That’s interesting, isn’t it? Because people might start the journey thinking, I want to look completely different. But actually, the initial powerful thing is how they’re going to be feeling is going to be…

Ash Barlow  11:19

Yeah, 100% 100%. Yeah, yeah.

Sarah Rees  11:23

I feel like I rely on it now a bit more for my mental health, where as I didn’t, well, I, you know, I think it’s improved how I feel. So I, you know, I probably do it more for how I feel actually, have not thought about that.

Ash Barlow  11:34

Yeah, it’s like, you had a bad day at work or, you know, busy period, and you just want to get yourself on a bike or go for a walk, you’re always gonna feel better after doing it, aren’t you?

Sarah Rees  11:47

If you’d like to learn more about life behind the scenes of private practice, why not join us in our Therapists Corner Substack Community. Therapists Corner on Substack offers an exclusive look behind the scenes of the business of therapy. Bringing together diverse perspectives and exploring the how and why at the business of therapy. Visit therapistscorner.co.uk to sign up or for more information. 

Sarah Rees  12:14

People that you work with that get to their goals, wherever they are, and keep really consistent, what’s different about those, compared to the ones that just drop off the radar a little bit?

Ash Barlow  12:27

I suppose people, the difference is people that dropped off the radar maybe aren’t ready to, you know, start making commitments to me, or to anything else that you know, is going on in their life. They’re just maybe sometimes just a bit more all over the place. And they need to fix a few things before they can start committing to themselves. It’s not necessarily, you know, the training is committed to themselves to to do stuff. When people are in a good place, and you know, we’ve set them small targets. The difference, like you say, is like, they would never go back to being that person that’s been all over the place. They get organised and they make it a priority to do something.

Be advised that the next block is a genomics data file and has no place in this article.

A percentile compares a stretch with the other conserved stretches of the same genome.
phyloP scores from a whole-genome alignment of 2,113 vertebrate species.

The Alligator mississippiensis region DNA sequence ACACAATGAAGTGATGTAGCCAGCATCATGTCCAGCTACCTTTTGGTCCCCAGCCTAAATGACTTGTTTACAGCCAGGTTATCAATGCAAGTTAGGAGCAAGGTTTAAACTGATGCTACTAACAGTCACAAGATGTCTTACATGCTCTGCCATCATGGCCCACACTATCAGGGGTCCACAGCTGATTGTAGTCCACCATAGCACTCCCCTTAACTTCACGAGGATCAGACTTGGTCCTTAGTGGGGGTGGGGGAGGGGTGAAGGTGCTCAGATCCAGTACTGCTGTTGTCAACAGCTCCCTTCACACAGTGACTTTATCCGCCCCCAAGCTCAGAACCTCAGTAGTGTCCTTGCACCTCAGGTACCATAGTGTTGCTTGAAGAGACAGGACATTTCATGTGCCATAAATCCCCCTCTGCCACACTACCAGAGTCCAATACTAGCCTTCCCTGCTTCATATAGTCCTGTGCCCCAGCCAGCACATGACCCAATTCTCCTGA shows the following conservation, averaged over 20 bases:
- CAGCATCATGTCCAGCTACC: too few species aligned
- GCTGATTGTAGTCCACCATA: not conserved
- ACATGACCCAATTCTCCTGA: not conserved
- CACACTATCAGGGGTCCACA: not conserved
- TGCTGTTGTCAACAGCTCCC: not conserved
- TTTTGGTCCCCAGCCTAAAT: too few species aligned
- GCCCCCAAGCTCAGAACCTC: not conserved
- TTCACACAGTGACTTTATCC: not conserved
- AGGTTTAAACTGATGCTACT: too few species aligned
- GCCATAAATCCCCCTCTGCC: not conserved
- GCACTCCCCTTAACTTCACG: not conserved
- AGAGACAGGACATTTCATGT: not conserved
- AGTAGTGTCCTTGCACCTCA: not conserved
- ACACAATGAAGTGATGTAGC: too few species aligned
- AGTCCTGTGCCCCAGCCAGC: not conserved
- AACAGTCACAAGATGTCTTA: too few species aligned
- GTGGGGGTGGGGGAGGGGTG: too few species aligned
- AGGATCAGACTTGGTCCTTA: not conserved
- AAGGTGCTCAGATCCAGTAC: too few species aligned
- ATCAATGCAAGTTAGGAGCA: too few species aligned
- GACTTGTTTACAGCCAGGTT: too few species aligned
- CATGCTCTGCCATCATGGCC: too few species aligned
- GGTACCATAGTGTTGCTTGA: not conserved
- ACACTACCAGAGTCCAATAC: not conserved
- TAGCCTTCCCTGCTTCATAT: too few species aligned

Sarah Rees  13:11

So routine, you’re talking about routine there, like if you can commit to having it in your routine, and then it’s just what you do.

Ash Barlow  13:19

Absolutely. A lot of my clients have said now that they couldn’t live without it. 

Sarah Rees  13:23


Ash Barlow  13:24

You know, it has to be part of their, their week, the part of their lifestyle. 

Sarah Rees  13:28

How long does it take from you hating to go to the gym, not wanting to go to do it, they love it, and they want to do it? How long do you think?

Ash Barlow  13:39

I think a matter of weeks, you know, if they’re doing what’s right for them, 

Ash Barlow  13:45

matter of weeks. Could be after the first actually to do something that they find I actually really enjoy. You know, that they feel like capable of doing it. It’s like, let’s go, you know. I had a guy last week, never doneexercise before like new strength training, boxing, you know, just a little bit of golf here and there. Had him in last week, you know, do like a bit of an MOT with him. And he’s like a super busy guy. And I managed to like, get hold of him, you know, get him in. But you know, once a week, and we did some new types of exercise that he’s never done before, but you really enjoyed it. And straightaway, he was like, I can’t wait to do this next week.